An earthquake shook the eastern range of Sierra Nevada in California on Tuesday.
According to the San Jose Mercury News, the U.S. Geological Survey said that the quake, measuring 4.8 magnitude, struck close to the community Big Pine in central California along U.S. Route 395. It occurred in Inyo County, around nine miles underneath the ground.
The tremors were felt for miles around California. No serious injuries or damage was reported as a result, according to the authorities. As many as six aftershocks were felt for over an hour following the initial quake. The strongest of these measured 4.3, Susan Garcia, of the U.S. Geological Survey Earthquake Science Center, said.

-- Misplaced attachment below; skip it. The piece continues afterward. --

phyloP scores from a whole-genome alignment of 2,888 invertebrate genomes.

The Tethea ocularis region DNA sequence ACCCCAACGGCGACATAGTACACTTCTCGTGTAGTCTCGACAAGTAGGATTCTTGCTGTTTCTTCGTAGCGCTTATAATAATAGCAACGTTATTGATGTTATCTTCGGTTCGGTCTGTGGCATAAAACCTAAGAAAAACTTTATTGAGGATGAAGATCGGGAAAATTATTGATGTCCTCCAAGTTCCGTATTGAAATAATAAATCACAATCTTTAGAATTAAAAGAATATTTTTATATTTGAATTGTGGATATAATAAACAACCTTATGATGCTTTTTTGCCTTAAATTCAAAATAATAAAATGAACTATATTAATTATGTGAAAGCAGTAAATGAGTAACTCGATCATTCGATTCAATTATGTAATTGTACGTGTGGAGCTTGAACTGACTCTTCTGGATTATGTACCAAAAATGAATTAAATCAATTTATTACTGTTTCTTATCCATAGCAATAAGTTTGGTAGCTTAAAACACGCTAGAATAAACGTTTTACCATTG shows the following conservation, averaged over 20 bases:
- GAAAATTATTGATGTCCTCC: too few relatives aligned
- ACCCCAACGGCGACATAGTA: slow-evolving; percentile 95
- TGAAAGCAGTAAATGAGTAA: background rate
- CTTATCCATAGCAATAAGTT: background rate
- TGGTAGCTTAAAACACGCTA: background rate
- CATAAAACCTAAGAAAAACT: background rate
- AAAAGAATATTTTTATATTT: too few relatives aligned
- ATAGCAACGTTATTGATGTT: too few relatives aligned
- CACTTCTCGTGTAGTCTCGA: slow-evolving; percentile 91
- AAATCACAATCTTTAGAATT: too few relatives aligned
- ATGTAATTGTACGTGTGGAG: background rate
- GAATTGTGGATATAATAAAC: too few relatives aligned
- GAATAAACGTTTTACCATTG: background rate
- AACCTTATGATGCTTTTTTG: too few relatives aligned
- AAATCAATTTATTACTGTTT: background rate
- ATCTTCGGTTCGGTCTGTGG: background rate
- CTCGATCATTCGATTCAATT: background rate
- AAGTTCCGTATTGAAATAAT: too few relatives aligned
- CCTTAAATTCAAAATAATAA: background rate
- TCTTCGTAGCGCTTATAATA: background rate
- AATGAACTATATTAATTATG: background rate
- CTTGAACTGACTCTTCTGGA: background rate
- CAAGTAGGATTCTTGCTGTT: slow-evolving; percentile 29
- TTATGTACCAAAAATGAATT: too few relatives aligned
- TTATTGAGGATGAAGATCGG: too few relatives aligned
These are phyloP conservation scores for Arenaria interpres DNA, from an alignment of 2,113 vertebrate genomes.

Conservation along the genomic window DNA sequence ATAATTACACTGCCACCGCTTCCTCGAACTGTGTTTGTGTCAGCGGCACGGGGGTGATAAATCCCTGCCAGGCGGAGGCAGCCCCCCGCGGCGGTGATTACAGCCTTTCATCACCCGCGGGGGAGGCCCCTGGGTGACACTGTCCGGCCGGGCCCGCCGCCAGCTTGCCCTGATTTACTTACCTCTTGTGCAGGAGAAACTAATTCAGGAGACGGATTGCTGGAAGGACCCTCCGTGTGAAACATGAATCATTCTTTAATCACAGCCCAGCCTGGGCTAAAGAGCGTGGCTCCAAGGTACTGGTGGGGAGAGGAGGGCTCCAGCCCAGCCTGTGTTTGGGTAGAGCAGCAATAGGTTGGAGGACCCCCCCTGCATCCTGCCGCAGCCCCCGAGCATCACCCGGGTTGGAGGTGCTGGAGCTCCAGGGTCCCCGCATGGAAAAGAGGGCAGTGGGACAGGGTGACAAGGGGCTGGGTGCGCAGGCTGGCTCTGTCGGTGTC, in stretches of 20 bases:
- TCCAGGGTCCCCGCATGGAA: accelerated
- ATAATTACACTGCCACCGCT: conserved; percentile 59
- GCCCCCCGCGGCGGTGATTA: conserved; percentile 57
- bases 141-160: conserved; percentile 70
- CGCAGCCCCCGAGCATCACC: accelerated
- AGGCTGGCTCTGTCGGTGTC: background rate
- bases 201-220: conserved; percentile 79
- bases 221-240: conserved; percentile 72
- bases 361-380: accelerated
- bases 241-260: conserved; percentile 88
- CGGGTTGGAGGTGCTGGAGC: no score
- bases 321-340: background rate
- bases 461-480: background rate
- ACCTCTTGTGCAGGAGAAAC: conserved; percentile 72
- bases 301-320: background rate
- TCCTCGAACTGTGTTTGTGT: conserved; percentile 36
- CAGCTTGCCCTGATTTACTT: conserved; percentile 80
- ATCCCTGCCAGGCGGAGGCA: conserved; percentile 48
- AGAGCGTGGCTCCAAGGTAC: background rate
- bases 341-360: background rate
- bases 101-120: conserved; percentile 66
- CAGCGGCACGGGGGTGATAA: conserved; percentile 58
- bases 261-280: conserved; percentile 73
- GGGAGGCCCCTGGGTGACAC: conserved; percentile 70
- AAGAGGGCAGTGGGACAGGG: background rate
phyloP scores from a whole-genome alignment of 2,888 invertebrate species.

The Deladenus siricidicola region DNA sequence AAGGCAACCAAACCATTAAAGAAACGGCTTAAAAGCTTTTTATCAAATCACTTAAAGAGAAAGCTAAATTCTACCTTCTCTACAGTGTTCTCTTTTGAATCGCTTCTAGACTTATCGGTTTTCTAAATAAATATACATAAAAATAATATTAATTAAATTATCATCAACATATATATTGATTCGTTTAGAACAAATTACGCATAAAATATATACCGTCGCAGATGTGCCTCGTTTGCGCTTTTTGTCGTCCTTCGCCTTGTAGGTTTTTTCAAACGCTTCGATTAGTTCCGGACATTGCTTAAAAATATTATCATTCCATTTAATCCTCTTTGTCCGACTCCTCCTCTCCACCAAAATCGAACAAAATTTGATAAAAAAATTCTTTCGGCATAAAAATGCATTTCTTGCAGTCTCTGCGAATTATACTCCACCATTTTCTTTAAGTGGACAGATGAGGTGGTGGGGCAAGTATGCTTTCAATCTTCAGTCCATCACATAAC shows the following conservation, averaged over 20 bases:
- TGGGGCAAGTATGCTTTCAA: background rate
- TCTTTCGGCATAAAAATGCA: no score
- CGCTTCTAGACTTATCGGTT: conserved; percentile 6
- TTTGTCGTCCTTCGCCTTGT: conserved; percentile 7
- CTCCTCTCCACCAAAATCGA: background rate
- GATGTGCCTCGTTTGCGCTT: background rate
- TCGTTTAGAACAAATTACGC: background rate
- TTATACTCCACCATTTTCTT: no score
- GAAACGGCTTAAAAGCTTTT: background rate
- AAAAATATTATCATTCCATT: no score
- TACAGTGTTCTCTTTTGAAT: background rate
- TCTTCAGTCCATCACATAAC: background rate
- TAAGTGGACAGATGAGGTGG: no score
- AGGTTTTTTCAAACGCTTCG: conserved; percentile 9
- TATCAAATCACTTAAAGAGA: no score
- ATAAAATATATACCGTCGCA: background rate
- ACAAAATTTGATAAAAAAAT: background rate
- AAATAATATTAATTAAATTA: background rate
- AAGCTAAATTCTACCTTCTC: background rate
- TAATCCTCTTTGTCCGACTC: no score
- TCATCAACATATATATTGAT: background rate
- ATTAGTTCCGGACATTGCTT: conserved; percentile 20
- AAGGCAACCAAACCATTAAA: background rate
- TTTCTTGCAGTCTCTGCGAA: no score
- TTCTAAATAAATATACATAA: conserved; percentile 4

Cody Lawson, a dispatcher at the Bishop Police Department, said he could feel the earthquake for six seconds. “I thought something hit our building because there was a loud boom and everything shook for about 4 to 6 seconds,” he said. “It hit hard right off the bat.” He added that no emergency calls were received as a result of the quake. A few personnel in the dispatch center used desks as their shelter.
Since 1935, the area has experienced eight earthquakes that measured 3 in magnitude, while an earthquake measuring 4 struck in 1988.
According to ABC News, the mountains east of Los Angeles, just north of Big Bear, experienced a pre-dawn earthquake that measured 3.8.